"It should come together good ... because I work really hard and really want it," he said.
Few doubt that Reddick will continue to race hard. It's the only way he knows how to race. He's a competitor at heart.
"He does a really good job of tuning stuff out and just going to work," said his current teammate Austin Dillon. "You can't deny Tyler Reddick's speed each and every weekend."
Obviously, it would make things easier on all involved if Reddick can land at 23XI Racing a year early. That could happen if Kurt Busch does not return from the concussion that has kept him out the past two months.
Denny Hamlin, co-owner of 23XI Racing, said he won't push Busch to make a decision. And he has no doubt that wherever Reddick lands, he will race hard.
"One thing we've seen over the last couple of months is Tyler Reddick has continued to be a professional," Hamlin said. "He's given his team 110 percent. ... No matter what the circumstances getting thrown at him, I'm very certain that he's going to maintain that level of professionalism and take it in stride."
His competitors are certainly aware of his situation and wonder where Reddick's allegiances will be the rest of the season. He showed a few weeks ago at Daytona that he was still a dedicated RCR driver, as he helped push Dillon to the win to get him into the playoffs.
"He's got to make his own decisions out there on what to do, but I'm sure it's a little awkward for him," former Cup champion Joey Logano said. "Who knows? I guess it will be awkward for next year, too."
That's exactly the question. Who knows? Reddick indicated that he doesn't.
"It's out of my hands," Reddick said. "As I've said to everybody, I plan on finishing what I agreed to do at RCR.
"I want to see that through the end, whether that is the [No.] 8 car or whatever car it will be."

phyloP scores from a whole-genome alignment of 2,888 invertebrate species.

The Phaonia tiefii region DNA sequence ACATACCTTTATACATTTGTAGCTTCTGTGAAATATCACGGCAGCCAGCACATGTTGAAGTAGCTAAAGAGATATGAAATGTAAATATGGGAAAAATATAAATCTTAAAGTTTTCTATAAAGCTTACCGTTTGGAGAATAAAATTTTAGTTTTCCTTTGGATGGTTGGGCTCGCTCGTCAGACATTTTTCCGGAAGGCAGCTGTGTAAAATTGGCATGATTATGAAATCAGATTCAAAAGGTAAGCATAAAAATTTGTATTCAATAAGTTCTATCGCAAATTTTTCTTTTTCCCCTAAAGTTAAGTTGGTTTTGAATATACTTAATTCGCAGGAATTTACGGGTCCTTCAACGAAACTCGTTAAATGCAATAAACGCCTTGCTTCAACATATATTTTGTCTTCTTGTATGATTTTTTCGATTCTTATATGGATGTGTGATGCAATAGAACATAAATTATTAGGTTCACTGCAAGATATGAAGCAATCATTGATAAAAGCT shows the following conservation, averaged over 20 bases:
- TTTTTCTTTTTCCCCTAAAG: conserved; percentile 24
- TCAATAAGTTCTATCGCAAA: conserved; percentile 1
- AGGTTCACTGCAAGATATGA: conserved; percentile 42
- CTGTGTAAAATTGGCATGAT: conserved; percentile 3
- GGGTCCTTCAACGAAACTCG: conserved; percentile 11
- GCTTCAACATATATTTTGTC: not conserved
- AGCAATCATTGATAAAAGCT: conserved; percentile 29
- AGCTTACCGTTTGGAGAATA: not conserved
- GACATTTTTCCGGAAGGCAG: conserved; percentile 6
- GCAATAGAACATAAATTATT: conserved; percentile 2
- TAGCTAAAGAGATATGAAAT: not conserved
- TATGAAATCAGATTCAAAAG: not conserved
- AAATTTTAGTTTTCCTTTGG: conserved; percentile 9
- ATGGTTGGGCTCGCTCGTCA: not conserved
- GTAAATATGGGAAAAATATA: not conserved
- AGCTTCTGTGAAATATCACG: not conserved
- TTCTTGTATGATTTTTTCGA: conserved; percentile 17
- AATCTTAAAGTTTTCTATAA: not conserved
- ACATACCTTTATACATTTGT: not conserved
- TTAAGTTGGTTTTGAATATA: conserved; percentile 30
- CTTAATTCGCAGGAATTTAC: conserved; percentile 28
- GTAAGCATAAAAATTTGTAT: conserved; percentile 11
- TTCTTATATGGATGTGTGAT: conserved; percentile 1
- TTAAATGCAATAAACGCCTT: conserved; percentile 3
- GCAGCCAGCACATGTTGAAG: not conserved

Thinking out loud
There was plenty of chatter in the NASCAR Cup Series garage wondering if the tires could handle the loads at Bristol. Teams had seen in some of the manufacturer testing that the Bristol track was presenting unique challenges.
It was frustrating to watch that come to fruition Saturday, as several drivers had tire issues.
Matching a tire to the track to the car is always a challenge for Goodyear, no matter whether the car is new or the race surface is new.
Just as a race team doesn't always hit it right, the same goes for Goodyear. When it's a three-race playoff round, though, the spotlight and the scrutiny intensify.
Goodyear and NASCAR have shown that they will react and work to find a better tire for the next race. The good thing about Bristol is they have several months to figure it out, as the spring race next year will be on dirt that will cover the concrete surface.
Stat of the day
The 222 races between wins for Chris Buescher are the second-most all-time behind only Bill Elliott's 226 starts between wins from 1994 to 2001.
They said it
"This being my favorite racetrack — I'm not saying that because I'm sitting here at Bristol. I've gotten in trouble at a lot of different racetracks for saying that on their stages beforehand and gotten yelled at, but it's the truth." — Chris Buescher
Bob Pockrass covers NASCAR for FOX Sports. He has spent decades covering motorsports, including the past 30 Daytona 500s, with stints at ESPN, Sporting News, NASCAR Scene magazine and The (Daytona Beach) News-Journal. Follow him on Twitter @bobpockrass, and sign up for the FOX Sports NASCAR Newsletter with Bob Pockrass.